Where Angels Pass is a powerful novel which is extremely well-written. It presents a poignant portrait of the ramifications of abuse, some of which can last for generations. It is painful to read at times. I can only imagine it was both painful and cathartic for Gable to write, one more step in her ongoing healing process. It is a challenge to say who should read this book. No doubt it would be quite triggering for victims of clerical sexual abuse and their families to read, although it might also help provide a way to move forward in faith. For those not impacted by the sexual abuse scandal, it can provide a first-hand portrayal of the harm that has been caused. It may inspire readers to do all they can to insure such atrocities are never allowed to happen again.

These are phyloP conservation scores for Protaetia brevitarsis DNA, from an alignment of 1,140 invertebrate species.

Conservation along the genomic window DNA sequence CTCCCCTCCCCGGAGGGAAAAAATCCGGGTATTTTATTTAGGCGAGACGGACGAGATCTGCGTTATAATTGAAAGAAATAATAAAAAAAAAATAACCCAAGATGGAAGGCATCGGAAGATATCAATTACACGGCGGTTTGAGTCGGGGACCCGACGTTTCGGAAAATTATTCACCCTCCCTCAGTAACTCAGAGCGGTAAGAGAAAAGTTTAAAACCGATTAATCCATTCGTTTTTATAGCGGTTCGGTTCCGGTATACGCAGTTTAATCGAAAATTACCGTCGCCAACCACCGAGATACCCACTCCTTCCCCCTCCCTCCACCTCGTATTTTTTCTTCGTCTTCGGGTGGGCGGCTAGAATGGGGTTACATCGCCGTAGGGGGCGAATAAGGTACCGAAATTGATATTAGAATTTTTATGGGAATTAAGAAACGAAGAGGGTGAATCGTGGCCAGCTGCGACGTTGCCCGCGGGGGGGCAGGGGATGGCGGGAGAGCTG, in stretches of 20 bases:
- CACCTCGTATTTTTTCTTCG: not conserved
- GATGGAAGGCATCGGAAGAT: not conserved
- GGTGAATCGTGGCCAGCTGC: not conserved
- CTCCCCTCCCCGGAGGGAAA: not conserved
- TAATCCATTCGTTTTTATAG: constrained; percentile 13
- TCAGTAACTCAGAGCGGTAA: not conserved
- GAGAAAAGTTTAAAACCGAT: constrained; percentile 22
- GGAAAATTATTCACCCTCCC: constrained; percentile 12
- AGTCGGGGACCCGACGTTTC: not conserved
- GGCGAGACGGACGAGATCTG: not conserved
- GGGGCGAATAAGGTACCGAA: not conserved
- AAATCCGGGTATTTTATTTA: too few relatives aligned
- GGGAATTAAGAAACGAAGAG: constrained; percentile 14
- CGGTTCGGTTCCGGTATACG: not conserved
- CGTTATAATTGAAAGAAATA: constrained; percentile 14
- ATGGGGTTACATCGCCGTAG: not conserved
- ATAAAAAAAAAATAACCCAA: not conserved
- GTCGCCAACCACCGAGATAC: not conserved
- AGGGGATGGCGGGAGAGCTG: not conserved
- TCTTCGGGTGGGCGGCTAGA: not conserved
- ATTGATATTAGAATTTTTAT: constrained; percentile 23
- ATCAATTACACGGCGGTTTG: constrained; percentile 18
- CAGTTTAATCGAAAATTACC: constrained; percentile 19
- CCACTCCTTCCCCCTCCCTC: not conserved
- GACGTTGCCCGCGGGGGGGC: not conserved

Purchase  Where Angels Pass on Amazon. (This is an affiliate link. Purchases made after clicking Amazon links help support this site.) 

Interview with Ellen Gable

Where Angels Pass is quite different from your most recent books.  Why?

Where Angels Pass has actually been on my “To Write” shelf for at least 15 years. Any time I tried to sit down and write it, I couldn’t.  This was a very difficult topic to write about because of what happened to my father.

When my father was a freshman in a Catholic high school in Philly, he was sexually assaulted by one of his teachers.  He kept the secret his whole life and the only person he ever told was my mother.  My father had a very troubled life after that and eventually wound up having a nervous breakdown the same day my youngest brother was born.  Then he had to cope with the stigma of mental illness, eventually becoming an alcoholic and dying tragically when he was only in his 40s.